How to Integrate Twitter OAuth 2.0 in PHP + (Regenerate Access Token using OAuth 2.0)

Do you want to integrate Twitter OAuth 2.0 into your application? While interacting with Twitter API 2, you need to deal with OAuth 2.0. In this tutorial, I’ll show you how to use Twitter OAuth 2.0 with PHP on your website.

Twitter comes with 2 authentication methods – OAuth 1.0a and OAuth 2.0. I already wrote an article on using OAuth 1.0a with Twitter.

How Twitter OAuth 2.0 Works?

In Twitter OAuth 2.0, you need to build a login flow and grab the access token upon successful authorization. This access token then acts as an identifier of the user account. You don’t need to ask the user to repeat the login flow again. With the access token, you can perform specific operations based on the scopes you requested during authentication.

One important thing you should know is the access token cannot be used forever. It has a certain lifespan, after which it expires. And once expired your API requests will not be succeeded. To catch this scenario, you have to regenerate the access token using the refresh token. We’ll write the code which handles the expired access token and regenerate it.

Database Configuration

As we are going to build the OAuth 2.0 flow, it needs to store the token information in the database. Create the twitteroauth table using the below SQL.

CREATE TABLE `twitteroauth` (
  `provider` varchar(255) NOT NULL,
  `provider_value` text NOT NULL,
  PRIMARY KEY (`id`)

In the application, it needs to interact with the database for the following purposes.

  • Insert or update the token information
  • Fetch the access token
  • Fetch the refresh token

I am creating a class-db.php file and including a few functions to handle this stuff.


class DB {
    private $dbHost     = "DB_HOST";
    private $dbUsername = "DB_USERNAME";
    private $dbPassword = "DB_PASSWORD";
    private $dbName     = "DB_NAME";
    public function __construct(){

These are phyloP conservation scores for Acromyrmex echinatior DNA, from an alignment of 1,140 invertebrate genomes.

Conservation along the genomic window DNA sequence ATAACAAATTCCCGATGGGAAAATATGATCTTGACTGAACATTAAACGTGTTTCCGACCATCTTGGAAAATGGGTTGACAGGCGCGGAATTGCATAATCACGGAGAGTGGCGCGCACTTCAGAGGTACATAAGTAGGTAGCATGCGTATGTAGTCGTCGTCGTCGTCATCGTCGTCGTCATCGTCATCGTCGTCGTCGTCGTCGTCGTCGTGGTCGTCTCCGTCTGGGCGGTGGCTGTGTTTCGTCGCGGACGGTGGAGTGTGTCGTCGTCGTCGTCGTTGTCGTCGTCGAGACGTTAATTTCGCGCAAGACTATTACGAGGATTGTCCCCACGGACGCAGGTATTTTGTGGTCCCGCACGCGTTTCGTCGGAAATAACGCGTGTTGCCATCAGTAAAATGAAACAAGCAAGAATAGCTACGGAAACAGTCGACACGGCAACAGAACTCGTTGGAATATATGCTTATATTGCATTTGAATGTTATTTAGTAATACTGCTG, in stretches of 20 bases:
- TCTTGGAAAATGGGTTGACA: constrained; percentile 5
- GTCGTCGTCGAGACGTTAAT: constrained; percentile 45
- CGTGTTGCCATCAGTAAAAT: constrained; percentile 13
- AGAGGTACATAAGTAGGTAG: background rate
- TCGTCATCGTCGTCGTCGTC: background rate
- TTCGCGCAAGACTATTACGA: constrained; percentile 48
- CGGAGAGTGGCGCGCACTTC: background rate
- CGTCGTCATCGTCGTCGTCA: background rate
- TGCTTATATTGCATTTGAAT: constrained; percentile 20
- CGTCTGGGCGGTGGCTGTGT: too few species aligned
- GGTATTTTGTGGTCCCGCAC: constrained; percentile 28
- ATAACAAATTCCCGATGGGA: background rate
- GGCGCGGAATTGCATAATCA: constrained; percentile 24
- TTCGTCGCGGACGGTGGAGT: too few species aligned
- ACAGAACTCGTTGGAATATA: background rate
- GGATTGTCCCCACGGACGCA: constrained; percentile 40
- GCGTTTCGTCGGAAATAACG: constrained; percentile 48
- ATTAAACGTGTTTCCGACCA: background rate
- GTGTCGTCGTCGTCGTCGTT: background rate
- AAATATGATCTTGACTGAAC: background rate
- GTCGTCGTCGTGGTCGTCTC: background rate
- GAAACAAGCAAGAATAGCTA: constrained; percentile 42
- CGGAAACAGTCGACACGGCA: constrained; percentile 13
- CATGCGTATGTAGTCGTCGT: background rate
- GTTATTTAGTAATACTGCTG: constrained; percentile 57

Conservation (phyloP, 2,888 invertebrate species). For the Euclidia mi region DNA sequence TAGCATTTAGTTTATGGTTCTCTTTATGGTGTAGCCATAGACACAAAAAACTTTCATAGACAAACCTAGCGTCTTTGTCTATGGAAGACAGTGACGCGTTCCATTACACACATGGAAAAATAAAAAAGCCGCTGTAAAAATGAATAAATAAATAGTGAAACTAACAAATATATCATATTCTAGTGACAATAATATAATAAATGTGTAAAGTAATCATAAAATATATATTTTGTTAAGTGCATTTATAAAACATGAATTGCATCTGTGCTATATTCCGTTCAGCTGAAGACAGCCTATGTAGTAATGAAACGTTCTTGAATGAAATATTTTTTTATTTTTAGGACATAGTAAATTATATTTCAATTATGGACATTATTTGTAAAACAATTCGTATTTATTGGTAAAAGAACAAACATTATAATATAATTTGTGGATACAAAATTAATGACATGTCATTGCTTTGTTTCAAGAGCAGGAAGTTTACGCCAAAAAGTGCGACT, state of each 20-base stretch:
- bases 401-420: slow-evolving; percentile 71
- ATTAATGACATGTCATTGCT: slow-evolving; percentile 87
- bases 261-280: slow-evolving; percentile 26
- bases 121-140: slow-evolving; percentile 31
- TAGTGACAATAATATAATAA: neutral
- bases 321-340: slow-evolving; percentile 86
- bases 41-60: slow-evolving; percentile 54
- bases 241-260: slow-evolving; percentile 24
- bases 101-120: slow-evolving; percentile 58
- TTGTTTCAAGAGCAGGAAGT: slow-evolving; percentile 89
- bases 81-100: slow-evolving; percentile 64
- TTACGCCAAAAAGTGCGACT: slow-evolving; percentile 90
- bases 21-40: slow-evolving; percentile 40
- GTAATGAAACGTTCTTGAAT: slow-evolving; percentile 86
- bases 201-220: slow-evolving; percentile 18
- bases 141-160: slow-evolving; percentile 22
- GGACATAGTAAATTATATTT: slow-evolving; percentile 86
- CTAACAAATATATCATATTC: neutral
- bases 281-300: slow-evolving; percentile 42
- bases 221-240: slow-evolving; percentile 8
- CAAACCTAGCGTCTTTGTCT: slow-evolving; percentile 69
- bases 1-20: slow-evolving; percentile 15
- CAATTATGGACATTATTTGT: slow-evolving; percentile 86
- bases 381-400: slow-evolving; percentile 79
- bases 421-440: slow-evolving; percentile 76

// Connect to the database
            $conn = new mysqli($this->dbHost, $this->dbUsername, $this->dbPassword, $this->dbName);
                die("Failed to connect with MySQL: " . $conn->connect_error);
                $this->db = $conn;
    public function is_table_empty() {
        $result = $this->db->query("SELECT id FROM twitteroauth WHERE provider = 'twitter'");
        if($result->num_rows) {
            return false;
        return true;
    public function get_access_token() {
        $sql = $this->db->query("SELECT provider_value FROM twitteroauth WHERE provider = 'twitter'");
        $result = $sql->fetch_assoc();
        return json_decode($result['provider_value']);
    public function get_refersh_token() {
        $result = $this->get_access_token();
        return $result->refresh_token;
    public function update_access_token($token) {
        if($this->is_table_empty()) {
            $this->db->query("INSERT INTO twitteroauth(provider, provider_value) VALUES('twitter', '$token')");
        } else {
            $this->db->query("UPDATE twitteroauth SET provider_value = '$token' WHERE provider = 'twitter'");

Install Guzzle Library

You can test Twitter OAuth 2.0 on a local server. For a demo purpose, create a directory twitteroauth on your local PHP setup say XAMPP. Inside this directory, run the below composer command which installs the Guzzle package.

composer require guzzlehttp/guzzle

The Guzzle package is used to send HTTP Requests to the API endpoint. It also handles the API response.

Upon package installation, create a few PHP files that will be required to build our demo.

  • config.php : To store a few values as PHP constants.
  • login.php : It initiates the Twitter login flow for authentication purposes.
  • index.php : Callback or Redirect URL. Twitter redirects the user to this URL after their authentication.
  • get-user.php : In this file, we’ll write a code to fetch user details by passing the access token in the header Authorization.

OAuth 2.0 Client ID and Client Secret

To initiate the OAuth 2.0 authentication, you need to grab your client ID and client secret. Follow the below steps to acquire these values:

  • Sign up for a Twitter developer account.
  • Create a Twitter App within a developer portal.
  • Make sure you add a Twitter App to a Project. It’s compulsory for OAuth 2.0.
  • On User authentication settings, set a Redirect URL to http://localhost/twitteroauth/index.php
  • Copy your client ID and client secret.

Next, to your config.php add these values as PHP constants. Also, include the database configuration and package environment.


require_once "vendor/autoload.php";
require_once "class-db.php";

define("CLIENT_ID", "");
define("CLIENT_SECRET", "");